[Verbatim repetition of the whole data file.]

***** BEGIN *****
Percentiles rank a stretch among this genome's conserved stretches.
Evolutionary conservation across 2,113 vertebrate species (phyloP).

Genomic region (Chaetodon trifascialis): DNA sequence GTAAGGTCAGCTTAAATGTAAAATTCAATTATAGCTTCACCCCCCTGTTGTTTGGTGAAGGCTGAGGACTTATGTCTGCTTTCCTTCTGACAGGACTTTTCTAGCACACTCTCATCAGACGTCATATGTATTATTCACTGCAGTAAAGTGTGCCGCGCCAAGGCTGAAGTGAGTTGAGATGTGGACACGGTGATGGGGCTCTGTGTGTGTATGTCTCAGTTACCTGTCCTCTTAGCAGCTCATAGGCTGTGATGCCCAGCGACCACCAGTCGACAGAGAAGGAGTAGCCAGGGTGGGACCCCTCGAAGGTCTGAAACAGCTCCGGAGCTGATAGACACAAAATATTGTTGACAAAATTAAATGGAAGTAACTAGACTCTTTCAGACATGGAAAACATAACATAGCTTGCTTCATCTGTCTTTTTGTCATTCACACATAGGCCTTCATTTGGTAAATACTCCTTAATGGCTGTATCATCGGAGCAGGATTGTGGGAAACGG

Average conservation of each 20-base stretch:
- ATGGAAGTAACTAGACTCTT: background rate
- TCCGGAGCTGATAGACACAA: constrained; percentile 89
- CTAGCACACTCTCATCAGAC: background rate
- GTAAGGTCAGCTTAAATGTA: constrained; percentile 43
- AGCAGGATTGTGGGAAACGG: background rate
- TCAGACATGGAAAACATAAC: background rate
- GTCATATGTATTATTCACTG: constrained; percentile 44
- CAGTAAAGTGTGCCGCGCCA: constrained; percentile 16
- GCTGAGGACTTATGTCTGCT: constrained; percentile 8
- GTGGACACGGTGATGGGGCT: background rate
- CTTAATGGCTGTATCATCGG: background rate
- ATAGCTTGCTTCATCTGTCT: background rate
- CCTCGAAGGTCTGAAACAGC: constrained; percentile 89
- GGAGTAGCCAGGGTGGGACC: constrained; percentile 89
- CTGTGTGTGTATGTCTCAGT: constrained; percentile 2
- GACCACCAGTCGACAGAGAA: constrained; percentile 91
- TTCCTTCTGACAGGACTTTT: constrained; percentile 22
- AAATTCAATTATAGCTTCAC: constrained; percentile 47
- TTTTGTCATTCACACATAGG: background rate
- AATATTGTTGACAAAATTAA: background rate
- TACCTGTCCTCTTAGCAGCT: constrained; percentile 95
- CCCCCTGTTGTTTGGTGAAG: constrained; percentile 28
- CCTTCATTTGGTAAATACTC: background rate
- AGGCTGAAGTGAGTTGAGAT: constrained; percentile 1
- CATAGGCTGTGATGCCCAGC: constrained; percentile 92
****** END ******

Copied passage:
Percentiles rank a stretch among this genome's conserved stretches.
Evolutionary conservation across 2,113 vertebrate species (phyloP).

Genomic region (Chaetodon trifascialis): DNA sequence GTAAGGTCAGCTTAAATGTAAAATTCAATTATAGCTTCACCCCCCTGTTGTTTGGTGAAGGCTGAGGACTTATGTCTGCTTTCCTTCTGACAGGACTTTTCTAGCACACTCTCATCAGACGTCATATGTATTATTCACTGCAGTAAAGTGTGCCGCGCCAAGGCTGAAGTGAGTTGAGATGTGGACACGGTGATGGGGCTCTGTGTGTGTATGTCTCAGTTACCTGTCCTCTTAGCAGCTCATAGGCTGTGATGCCCAGCGACCACCAGTCGACAGAGAAGGAGTAGCCAGGGTGGGACCCCTCGAAGGTCTGAAACAGCTCCGGAGCTGATAGACACAAAATATTGTTGACAAAATTAAATGGAAGTAACTAGACTCTTTCAGACATGGAAAACATAACATAGCTTGCTTCATCTGTCTTTTTGTCATTCACACATAGGCCTTCATTTGGTAAATACTCCTTAATGGCTGTATCATCGGAGCAGGATTGTGGGAAACGG

Average conservation of each 20-base stretch:
- ATGGAAGTAACTAGACTCTT: background rate
- TCCGGAGCTGATAGACACAA: constrained; percentile 89
- CTAGCACACTCTCATCAGAC: background rate
- GTAAGGTCAGCTTAAATGTA: constrained; percentile 43
- AGCAGGATTGTGGGAAACGG: background rate
- TCAGACATGGAAAACATAAC: background rate
- GTCATATGTATTATTCACTG: constrained; percentile 44
- CAGTAAAGTGTGCCGCGCCA: constrained; percentile 16
- GCTGAGGACTTATGTCTGCT: constrained; percentile 8
- GTGGACACGGTGATGGGGCT: background rate
- CTTAATGGCTGTATCATCGG: background rate
- ATAGCTTGCTTCATCTGTCT: background rate
- CCTCGAAGGTCTGAAACAGC: constrained; percentile 89
- GGAGTAGCCAGGGTGGGACC: constrained; percentile 89
- CTGTGTGTGTATGTCTCAGT: constrained; percentile 2
- GACCACCAGTCGACAGAGAA: constrained; percentile 91
- TTCCTTCTGACAGGACTTTT: constrained; percentile 22
- AAATTCAATTATAGCTTCAC: constrained; percentile 47
- TTTTGTCATTCACACATAGG: background rate
- AATATTGTTGACAAAATTAA: background rate
- TACCTGTCCTCTTAGCAGCT: constrained; percentile 95
- CCCCCTGTTGTTTGGTGAAG: constrained; percentile 28
- CCTTCATTTGGTAAATACTC: background rate
- AGGCTGAAGTGAGTTGAGAT: constrained; percentile 1
- CATAGGCTGTGATGCCCAGC: constrained; percentile 92